Introducing the “The Beaver” March 16 at Austin’s Paramount Theater, director Jodie Foster took a moment to prepare the audience: “It’s not a comedy!”
Based on the audience’s reaction to the film, it’s unclear whether they took her direction. The film’s world premiere was filled with lots of laughter. And despite the film’s premise — a depressed toy-company CEO and father of two speaks through a beaver puppet in order to distance himself from his troubles — the laughter was not a response to the film’s absurd premise.
There were funny moments, but the dramatic bits (SXSW Producer Janet Pierson called them “sensitive but not sentimental”) were also well received.
On stage, Foster wore sunglasses to cover what she described to indieWIRE at an earlier cocktail gathering as “vampire eyes,” the result of a cold she recently endured while wrapping Roman Polanski’s “Carnage” in Paris earlier this week. “I’m not Jack Nicholson,” she told the crowd. “If I took these glasses off, I’d turn you all into vampires or make you throw up.”
The film had a rocky road to production. The script, quirky and unusual, placed at the top of the annual blacklist of unproduced scripts floating around Hollywood. When Foster read it, “I was just hoping that the director [attached to it at the time] would fall through and so I snatched it up when he did.”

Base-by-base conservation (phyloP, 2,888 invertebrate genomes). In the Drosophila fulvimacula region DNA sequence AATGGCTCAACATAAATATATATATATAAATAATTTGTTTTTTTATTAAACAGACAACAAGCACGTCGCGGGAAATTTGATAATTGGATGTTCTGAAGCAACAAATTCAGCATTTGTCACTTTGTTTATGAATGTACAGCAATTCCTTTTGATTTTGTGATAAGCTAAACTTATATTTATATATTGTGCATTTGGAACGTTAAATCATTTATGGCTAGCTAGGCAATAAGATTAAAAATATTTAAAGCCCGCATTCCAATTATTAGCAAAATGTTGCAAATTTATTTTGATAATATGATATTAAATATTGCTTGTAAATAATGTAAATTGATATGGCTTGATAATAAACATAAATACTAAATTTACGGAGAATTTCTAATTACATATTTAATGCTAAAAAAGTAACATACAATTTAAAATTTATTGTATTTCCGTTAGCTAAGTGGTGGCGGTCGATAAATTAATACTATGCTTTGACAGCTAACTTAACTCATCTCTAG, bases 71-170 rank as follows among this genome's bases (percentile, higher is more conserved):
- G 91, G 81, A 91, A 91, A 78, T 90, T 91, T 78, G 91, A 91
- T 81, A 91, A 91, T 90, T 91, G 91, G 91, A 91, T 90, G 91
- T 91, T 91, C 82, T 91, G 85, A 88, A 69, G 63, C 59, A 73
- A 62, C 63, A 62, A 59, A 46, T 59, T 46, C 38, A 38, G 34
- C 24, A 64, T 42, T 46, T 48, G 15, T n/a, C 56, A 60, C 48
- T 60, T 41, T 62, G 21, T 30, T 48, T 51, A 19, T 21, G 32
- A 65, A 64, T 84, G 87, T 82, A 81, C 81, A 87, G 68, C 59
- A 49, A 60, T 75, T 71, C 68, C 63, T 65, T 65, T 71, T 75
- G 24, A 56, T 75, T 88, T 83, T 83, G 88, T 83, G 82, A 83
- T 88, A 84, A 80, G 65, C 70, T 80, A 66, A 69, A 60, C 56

The screenwriter, Kyle Killen, said “The screenplay being on the blacklist changed my life and each piece that came after that improved and it couldn’t get any better.” Speaking of his inspiration for making the film, he added, “Many of these self-help books seem big and simple. You just need to do x, y and z and you’ll just get better overnight.” In writing this script, he set out to prove that overcoming problems like these are more difficult than they seem.
After the screening, an audience member asked Foster to follow up on another claim she made when introducing the film: “What did you mean that the film was the biggest struggle of your professional life?”
“It was hard getting the tone right,” she replied. “There are equal elements of darkness and lightness. That’s always the hardest combination… A lot of things beyond our control came in.”
At that point, the audience member asked if she was referring to Mel Gibson. In the months following the wrap of the film, Gibson entered the tabloids with news of a messy breakup and another racist rant. Foster responded, “I feel incredibly grateful to have Mel Gibson’s performance in this movie. I feel he did a great job.” She continued, “He’s the most beloved person in the film industry, at least of the one’s I’ve worked with. Chow Yun-Fat is the second-most beloved.”
Though she admitted that she would not be doing any press to support the film (nor would there be any “fuzzy beaver toys or lunchboxes”), Foster did sum up her feelings on “The Beaver” for the audience. “It’s a personal film,” she said. “It has to do with all of my struggles and all of the things I think about obsessively. We all have these struggles,” she said. “Life is full of these half comedies and half tragedies. Connecting with other people is the one thing that makes this life bearable and that makes the loneliness of our life bearable.”